could not. It made no difference to Ban. The beloved hound was dead and those who did it were to be cursed for generations.
Gunovic came closer to the fire. ‘It may be they were cursed as you say,’ he said. ‘Julius Caesar died alone, slain by his own countrymen, and none of his line has ever been heard of since. The traitor Mandubracios died childless and it is a descendant of Cassivellaunos who now rules the Trinovantes as well as the Catuvellauni.’
‘Who?’ Ban had moved from sobs to hiccoughs and had difficulty making long sentences. ‘How does he rule his enemy’s people?’
‘His name is Cunobelin, which means “Hound of the Sun”. He rules two tribes because he is a very clever man who loves power, and he commands more spears than any other so that none dare stand against him.’
‘His sons will do so,’ said the elder grandmother, sourly. She alone did not show signs of weeping. ‘At least the firebrand, if not the others.’
Ban’s eyes were wide. ‘Who is the firebrand?’
Gunovic said, ‘Caradoc, third and youngest son of Cunobelin. The Sun Hound has spread his seed wide and with a purpose. Togodubnos is the first son, born to a woman of the royal line of the Trinovantes. He ensures his father’s line amongst that people. He is a giant. for his age, with black hair and a hooked nose. He has not yet killed in battle but he earned his warrior’s tests in good faith. He is a good diplomat. He would make a fine leader did his father permit it. The second son, Amminios - he is a redhead, pale, with sallow skin and eyes that water - is out of a highborn Gaulish woman. He has been reared half in Gaul and has become so Roman that he wears the toga when he eats and plucks the hairs from his nostrils twice every month to make himself pretty - it’s true…’ His voice rose high in indignation at the raised brows and mocking smiles around him. ‘You may mock, but Amminios has his father’s blessing and spends his days drinking wine with the magistrates in Gaul. He already has three horse farms and trading rights in wine and glass and fine tableware and is amassing his own private fortune.’
‘And slaves.’ The elder grandmother spat on the fire. ‘That one makes his fortune trading in slaves. His wealth is in blood, as is his father’s.’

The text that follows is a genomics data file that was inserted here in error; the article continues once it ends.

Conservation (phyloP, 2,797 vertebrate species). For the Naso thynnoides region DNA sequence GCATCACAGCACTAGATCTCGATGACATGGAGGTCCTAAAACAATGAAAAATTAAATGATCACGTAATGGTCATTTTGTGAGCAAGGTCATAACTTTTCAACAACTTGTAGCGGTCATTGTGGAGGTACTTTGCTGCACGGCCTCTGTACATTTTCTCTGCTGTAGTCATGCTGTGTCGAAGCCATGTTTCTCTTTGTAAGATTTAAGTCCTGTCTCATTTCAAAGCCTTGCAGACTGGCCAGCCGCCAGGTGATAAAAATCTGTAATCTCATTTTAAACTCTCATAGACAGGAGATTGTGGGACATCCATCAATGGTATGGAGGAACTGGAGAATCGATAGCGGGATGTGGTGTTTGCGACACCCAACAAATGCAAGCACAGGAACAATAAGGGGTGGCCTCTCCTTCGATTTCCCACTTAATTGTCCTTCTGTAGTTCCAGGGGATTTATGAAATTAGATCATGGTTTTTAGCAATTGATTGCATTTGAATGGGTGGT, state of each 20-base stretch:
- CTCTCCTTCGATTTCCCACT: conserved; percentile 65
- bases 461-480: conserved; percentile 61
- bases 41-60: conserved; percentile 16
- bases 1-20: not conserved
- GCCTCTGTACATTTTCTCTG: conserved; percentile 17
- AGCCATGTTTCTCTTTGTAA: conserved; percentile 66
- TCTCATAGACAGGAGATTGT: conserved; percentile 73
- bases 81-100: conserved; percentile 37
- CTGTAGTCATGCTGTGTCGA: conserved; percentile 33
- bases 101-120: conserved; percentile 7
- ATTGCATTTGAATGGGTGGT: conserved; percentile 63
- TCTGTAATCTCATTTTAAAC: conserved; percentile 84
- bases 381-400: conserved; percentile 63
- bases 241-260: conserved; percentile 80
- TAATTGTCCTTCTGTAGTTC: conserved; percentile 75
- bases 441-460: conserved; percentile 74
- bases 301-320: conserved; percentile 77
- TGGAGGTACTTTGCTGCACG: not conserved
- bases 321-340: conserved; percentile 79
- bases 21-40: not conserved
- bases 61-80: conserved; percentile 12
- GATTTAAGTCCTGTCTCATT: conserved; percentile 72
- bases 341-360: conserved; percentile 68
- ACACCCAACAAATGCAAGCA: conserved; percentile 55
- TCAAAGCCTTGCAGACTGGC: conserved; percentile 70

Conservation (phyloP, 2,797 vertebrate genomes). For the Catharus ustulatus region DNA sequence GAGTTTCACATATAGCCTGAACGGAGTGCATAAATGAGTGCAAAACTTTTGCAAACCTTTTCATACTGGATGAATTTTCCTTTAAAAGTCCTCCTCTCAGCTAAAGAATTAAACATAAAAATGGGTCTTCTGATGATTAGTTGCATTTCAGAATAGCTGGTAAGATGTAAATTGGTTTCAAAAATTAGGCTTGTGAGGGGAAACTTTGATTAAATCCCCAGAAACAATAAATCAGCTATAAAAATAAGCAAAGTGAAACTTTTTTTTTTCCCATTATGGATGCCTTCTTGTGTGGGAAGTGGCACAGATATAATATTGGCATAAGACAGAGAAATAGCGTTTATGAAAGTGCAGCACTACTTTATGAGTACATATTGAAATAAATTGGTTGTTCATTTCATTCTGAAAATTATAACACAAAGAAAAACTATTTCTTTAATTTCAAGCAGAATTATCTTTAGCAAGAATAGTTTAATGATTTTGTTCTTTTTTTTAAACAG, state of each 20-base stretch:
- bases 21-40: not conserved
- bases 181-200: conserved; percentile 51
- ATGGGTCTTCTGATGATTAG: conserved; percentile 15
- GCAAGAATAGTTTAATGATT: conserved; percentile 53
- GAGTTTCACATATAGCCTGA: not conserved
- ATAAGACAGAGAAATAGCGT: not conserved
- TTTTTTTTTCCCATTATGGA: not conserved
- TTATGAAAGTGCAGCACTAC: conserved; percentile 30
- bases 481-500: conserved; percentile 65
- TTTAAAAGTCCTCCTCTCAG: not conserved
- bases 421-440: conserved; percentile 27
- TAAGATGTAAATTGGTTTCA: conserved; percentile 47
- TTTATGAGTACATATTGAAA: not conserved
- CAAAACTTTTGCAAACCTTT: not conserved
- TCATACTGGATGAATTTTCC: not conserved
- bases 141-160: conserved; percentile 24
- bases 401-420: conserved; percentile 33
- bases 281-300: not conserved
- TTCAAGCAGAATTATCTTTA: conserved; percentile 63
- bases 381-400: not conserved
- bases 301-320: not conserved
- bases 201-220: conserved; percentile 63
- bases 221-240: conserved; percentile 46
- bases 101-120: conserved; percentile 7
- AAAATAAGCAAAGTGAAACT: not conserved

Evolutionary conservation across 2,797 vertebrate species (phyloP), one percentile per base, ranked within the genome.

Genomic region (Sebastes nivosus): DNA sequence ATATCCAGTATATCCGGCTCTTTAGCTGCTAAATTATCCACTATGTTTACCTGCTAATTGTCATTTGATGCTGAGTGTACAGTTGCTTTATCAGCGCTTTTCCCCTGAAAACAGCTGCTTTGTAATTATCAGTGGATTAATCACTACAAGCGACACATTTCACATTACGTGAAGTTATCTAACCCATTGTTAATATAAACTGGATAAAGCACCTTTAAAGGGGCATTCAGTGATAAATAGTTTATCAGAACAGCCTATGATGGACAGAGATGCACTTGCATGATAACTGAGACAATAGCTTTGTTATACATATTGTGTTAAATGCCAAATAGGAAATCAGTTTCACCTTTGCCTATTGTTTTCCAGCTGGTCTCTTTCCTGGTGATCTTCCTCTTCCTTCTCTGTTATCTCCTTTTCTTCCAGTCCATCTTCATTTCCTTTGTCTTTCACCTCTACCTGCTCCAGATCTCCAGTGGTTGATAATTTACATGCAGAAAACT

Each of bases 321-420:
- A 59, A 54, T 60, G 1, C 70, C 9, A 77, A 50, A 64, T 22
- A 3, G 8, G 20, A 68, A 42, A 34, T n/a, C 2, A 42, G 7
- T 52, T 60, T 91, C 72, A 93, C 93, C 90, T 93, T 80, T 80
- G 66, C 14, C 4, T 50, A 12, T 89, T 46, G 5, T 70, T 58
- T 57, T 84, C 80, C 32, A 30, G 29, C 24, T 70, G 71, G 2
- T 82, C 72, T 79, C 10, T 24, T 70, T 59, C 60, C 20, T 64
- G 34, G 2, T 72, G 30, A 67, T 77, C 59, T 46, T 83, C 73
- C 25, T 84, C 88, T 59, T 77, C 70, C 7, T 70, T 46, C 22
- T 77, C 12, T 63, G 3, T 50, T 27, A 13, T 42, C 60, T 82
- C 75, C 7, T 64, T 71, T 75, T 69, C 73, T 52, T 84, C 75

‘Indeed, it may be so.’ Gunovic nodded, slowly. ‘Caradoc, however, is of different stock. He is exceptional. If you are in battle, this is the warrior you want at your side. His mother is war leader of the Ordovices and they, as you know, are second only to the Silures in the courage and strength of their warriors.’
His eyes were on Eburovic, whose distant ancestors were of the Silures. Eburovic stretched his arms and moved his feet to the fire. ‘That’s a lie,’ he said pleasantly, ‘and you know it.’
Gunovic grinned. The Eceni smith was his closest friend. What is life if you cannot taunt a friend a little? The others grinned with him, feeling the tension die.
Eburovic moved so the fire lit his face. ‘You should tell the truth if you would be a singer, smith. The Silures are good warriors, some of us may even be heroes, but the Ordovices are exceptional. It is said that they are born with the battle fever in their eyes and that it never passes from them. Those who fight against them ride out expecting to die. Most of them do so.’
Gunovic inclined his head. ‘It may be so. I bow to your greater experience. Certainly the mother of Caradoc is a warrior of known prowess. Her name is Ellin nic Conia.’ His voice lapsed again into the cadence saved for the tales of heroes. ‘She is tall and very beautiful, with hair the colour of corn before harvest and greengrey eyes that take on all the shades of the sea. She wears a tunic the colour of her eyes and is known across the land for her valour in battle. Her horses are the finest of those bred in the west, her sword cuts the hardest, her spear flies the furthest, or at least’ - his